Vegetarian households need to pay extra attention to the youngest family members. Although children have no problem eating carrots and celery sticks, they still need to maintain a balanced health and nutrition plan to keep their protein levels within a safe range. Here's how to add extra protein to a child's vegetarian diet.
High Protein Snacks
Kids enjoy and often need an after-school snack. This fuels their minds to focus on after-school chores and homework. Offer kids easy-to-grab snacks such as a hard-boiled egg, string cheese, or a handful of raw almonds. These add extra protein to a child's diet without the extra sugar and calories that are found hiding in traditional snack-size granola bars or protein bars.
Add protein to traditional vegetarian dinners by using legumes. Peas, lentils, and beans are easy to mix into cold salads, stews, and vegetable soups. Mash cooked lentils and add traditional meatloaf seasoning and oatmeal to thicken the legumes. Bake it meatloaf-style for a protein-packed entrée.
Whole grains are a rich source of protein and an excellent part of a child's health and nutrition plan. Serve stir-fry vegetables or thick, vegetable-packed pasta sauce over a bed of whole-grain brown rice. Try making a cold salad from cooked quinoa, corn, diced bell peppers, and a sweet onion salad dressing.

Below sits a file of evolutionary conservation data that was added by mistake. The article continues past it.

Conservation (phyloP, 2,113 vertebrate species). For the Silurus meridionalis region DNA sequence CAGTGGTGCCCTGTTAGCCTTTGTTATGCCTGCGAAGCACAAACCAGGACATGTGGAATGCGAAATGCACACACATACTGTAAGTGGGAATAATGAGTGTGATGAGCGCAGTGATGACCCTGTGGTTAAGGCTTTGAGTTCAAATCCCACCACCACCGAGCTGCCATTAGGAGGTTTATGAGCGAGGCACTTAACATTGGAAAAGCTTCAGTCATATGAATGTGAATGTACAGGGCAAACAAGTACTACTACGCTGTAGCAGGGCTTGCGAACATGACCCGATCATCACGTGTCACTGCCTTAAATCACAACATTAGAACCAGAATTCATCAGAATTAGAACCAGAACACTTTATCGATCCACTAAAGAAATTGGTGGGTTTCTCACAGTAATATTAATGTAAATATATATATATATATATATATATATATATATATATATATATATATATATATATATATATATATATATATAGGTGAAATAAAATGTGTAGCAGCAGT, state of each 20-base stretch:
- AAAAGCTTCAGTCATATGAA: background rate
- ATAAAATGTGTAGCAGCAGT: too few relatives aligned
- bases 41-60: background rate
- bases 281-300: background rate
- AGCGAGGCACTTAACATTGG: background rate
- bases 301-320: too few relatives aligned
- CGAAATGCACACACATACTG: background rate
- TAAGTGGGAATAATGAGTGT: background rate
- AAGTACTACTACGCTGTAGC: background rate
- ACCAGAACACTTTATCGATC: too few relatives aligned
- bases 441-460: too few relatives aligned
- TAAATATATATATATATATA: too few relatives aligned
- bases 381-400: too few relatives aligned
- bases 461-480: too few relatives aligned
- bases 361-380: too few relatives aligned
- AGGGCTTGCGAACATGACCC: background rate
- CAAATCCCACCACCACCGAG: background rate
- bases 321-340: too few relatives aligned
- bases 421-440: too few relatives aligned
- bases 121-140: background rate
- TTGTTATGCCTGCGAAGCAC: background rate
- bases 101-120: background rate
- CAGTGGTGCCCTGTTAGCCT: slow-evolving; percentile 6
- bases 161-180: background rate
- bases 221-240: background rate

Ways to Eat Nuts
One of the easiest ways to add protein to a child's diet is nuts. Every kid loves a peanut butter and jelly sandwich. But why not mix things up and add a new flavor to the menu by using cashew butter or almond butter? Nuts are also great as a salad topper. They can be blended in smoothies or dipped in chocolate for a simple dessert.
Be an advocate for proper vegetarian health and nutrition by writing to local and national decision-makers to promote children's nutritional needs.